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Anything goes when it comes to collecting fees because collecting fees isn't easy, right? Well ... while collecting fees isn't easy, you surely know that anything does not go. In fact, often there are rather strict rules.

Complicating matters even further is the hesitancy among attorneys to discuss fee and billing issues not just with other attorneys, but even with clients. There's a fear that raising billing issues or problems with collecting fees will reflect poorly on the attorney or their firm, or may upset a client.

To help, here are five tips on client billing:

There are only a few things worse than sitting down to type out a motion, letter, or any other piece of writing and being struck with a case of writer's block. However, for attorneys, the writer's block problem is amplified because of the ethical issues surrounding billing. Can you bill the client for banging your fists against the keyboard while staring blankly at an empty word document?

Like bathroom breaks, or other short breaks, whether continuing to bill your client while working through your writer's block will depend on what you're doing to do so, and what's on your mind while doing it. While each state has its own set of legal ethics, generally, whether or not you can bill will depend on where your head is at.

When it comes to structuring contingency fee agreements, most state bars allow quite a bit of latitude, so long as fees are reasonable. There may be some required magic language about the fee being negotiable that's mandated in your agreement, or some limits, but for the most part, lawyers are as free to undercut competitors and competitively price their services as they are to set prohibitively high fees.

In contingency matters specifically, one of the hot button issues that often results in conflict between clients and attorneys is when costs get deducted, or charged after a loss. No matter how clearly you communicated it to your clients, when the settlement check comes in, ten out of ten clients will tell you that they believed costs would be deducted from the recovery first, then your contingency percentage, rather than the other way around, regardless of what your agreement says. However, if you actively negotiated this term with the client at the outset, it's more likely they'll remember when the check arrives.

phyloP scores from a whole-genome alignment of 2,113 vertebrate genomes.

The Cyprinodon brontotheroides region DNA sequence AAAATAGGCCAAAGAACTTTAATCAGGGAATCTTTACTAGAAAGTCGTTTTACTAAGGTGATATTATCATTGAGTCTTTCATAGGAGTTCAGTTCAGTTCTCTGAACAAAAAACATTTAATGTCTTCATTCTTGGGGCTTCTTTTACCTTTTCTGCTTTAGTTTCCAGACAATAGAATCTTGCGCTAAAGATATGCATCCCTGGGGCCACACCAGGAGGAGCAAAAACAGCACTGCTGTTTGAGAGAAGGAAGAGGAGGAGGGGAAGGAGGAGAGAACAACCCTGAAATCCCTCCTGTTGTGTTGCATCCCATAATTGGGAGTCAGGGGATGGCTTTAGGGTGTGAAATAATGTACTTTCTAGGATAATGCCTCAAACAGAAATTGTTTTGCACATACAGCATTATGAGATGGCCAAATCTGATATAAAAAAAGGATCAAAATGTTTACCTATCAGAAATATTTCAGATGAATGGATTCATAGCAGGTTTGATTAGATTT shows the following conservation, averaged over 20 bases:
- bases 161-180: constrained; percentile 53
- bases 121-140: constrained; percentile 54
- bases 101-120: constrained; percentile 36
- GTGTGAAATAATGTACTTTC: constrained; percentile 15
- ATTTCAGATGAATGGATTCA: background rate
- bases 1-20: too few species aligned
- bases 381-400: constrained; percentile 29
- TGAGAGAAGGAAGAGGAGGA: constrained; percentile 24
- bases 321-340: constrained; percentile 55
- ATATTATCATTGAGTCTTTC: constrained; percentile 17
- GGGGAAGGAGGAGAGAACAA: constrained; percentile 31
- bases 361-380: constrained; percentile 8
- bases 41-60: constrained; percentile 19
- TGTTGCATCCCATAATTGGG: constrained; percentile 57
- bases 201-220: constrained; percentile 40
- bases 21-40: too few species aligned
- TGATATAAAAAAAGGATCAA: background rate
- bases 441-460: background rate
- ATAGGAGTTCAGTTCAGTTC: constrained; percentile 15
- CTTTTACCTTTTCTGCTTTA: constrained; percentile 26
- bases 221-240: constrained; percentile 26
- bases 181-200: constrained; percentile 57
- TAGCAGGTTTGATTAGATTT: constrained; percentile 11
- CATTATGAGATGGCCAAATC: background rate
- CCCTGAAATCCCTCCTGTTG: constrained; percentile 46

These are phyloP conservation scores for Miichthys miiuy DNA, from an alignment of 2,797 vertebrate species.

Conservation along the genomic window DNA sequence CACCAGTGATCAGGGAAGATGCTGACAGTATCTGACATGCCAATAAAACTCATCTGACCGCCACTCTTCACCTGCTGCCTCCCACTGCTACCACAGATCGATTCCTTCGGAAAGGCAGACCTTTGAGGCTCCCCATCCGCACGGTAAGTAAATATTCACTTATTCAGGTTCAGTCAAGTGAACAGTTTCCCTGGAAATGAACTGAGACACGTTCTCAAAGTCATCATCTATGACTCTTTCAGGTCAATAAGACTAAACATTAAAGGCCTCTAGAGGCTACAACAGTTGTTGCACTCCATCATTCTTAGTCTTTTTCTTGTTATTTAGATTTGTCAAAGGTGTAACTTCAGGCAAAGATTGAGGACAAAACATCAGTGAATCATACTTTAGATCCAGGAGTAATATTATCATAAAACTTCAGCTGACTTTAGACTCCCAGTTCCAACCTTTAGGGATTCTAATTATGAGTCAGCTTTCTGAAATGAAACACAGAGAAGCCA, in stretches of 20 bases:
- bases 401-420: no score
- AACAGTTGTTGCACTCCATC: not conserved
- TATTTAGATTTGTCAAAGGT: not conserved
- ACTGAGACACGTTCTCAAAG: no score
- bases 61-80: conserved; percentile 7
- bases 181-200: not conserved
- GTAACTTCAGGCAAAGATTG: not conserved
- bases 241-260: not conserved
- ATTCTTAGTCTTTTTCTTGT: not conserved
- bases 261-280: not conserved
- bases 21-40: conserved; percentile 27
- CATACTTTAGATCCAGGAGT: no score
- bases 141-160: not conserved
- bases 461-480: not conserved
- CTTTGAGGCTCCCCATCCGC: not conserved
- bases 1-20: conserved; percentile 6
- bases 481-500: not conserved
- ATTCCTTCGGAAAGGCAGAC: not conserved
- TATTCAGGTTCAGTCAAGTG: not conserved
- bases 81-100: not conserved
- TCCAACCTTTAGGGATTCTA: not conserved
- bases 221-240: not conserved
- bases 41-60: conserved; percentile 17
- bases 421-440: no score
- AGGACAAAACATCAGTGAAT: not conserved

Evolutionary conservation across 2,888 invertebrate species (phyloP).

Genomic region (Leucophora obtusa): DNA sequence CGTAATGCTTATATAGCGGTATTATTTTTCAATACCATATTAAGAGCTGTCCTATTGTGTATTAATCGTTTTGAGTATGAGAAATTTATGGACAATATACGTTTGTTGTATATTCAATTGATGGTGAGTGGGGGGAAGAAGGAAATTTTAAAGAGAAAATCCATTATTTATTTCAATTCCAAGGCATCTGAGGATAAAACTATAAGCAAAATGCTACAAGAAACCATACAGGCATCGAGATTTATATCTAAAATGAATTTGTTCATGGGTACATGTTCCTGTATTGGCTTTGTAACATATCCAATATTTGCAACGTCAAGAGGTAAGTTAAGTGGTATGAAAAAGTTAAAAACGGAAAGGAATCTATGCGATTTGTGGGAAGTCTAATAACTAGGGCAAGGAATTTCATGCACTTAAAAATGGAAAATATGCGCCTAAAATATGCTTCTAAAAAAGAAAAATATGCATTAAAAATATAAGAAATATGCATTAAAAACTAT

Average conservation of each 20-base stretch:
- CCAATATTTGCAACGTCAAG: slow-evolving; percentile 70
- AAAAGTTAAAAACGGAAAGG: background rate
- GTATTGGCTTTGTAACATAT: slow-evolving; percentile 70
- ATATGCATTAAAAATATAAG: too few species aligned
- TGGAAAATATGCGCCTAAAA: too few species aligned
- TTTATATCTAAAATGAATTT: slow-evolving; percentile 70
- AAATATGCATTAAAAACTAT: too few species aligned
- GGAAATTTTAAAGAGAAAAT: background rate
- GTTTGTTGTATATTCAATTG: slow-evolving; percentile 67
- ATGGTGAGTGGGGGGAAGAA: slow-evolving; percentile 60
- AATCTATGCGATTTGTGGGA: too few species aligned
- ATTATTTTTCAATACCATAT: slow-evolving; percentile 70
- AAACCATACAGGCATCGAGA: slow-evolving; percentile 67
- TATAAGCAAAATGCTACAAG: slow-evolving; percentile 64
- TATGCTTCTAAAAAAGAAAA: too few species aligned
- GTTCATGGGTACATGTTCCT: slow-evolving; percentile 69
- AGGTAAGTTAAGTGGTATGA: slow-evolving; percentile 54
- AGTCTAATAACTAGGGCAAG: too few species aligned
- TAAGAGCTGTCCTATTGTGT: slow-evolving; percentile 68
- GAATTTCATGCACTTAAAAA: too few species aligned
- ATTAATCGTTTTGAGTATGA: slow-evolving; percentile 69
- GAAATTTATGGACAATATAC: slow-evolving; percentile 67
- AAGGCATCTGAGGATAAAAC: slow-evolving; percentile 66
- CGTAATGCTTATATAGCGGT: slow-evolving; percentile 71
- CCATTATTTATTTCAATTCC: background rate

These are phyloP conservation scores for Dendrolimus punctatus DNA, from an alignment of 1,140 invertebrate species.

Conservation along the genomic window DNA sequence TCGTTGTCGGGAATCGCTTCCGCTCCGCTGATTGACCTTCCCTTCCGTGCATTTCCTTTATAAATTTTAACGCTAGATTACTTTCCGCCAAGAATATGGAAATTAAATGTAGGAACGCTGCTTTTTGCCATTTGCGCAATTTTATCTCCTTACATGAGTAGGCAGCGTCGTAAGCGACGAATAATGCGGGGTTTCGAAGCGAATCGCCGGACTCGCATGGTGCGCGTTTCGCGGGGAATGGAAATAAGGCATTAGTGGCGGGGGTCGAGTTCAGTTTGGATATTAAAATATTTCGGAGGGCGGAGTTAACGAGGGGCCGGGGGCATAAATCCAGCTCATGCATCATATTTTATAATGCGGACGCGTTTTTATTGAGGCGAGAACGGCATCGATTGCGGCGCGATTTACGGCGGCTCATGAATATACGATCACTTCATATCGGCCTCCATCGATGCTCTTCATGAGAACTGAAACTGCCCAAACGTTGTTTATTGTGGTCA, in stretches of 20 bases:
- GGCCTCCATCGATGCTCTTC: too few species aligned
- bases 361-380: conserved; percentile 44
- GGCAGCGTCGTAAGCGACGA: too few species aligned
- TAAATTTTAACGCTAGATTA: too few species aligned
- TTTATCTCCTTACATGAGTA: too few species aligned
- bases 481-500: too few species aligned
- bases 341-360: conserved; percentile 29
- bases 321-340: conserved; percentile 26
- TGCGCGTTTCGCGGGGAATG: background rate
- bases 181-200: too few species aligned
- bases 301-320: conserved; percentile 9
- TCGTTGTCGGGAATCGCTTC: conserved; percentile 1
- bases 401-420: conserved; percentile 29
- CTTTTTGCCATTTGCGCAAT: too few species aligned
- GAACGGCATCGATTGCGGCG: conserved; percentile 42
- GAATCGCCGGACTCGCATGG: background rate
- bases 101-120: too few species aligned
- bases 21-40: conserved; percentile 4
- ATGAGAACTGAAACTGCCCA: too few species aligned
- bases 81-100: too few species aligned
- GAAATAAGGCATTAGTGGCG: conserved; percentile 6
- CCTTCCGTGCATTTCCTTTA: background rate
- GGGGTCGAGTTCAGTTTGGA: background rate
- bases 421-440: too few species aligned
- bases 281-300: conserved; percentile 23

As the tax season has passed and the basketball season winds down, here's a story about how they crossed over years ago and still affect lawyers today.

It was 1997, and the NBA's most flamboyant player had just tumbled into a crowd of courtside photographers during a game. Dennis Rodman, whose career was marked by wild hair and wilder behavior, got up and kicked a photographer in the groin.

The assault turned into a confidential settlement, which later became public when the IRS got involved. The taxman wanted to know how much Rodman paid the photographer.

Ronald L. Burdge, writing for the ABA, said the case illustrates the tax problems with confidentiality and settlement agreements.

3 Reasons You Shouldn't Cap Hourly Fees

Capping your hourly fees is like going on a Jenny Craig diet.

For most people, any diet is hard to do. But Jenny also costs money. The best-case scenario is that you will get skinny.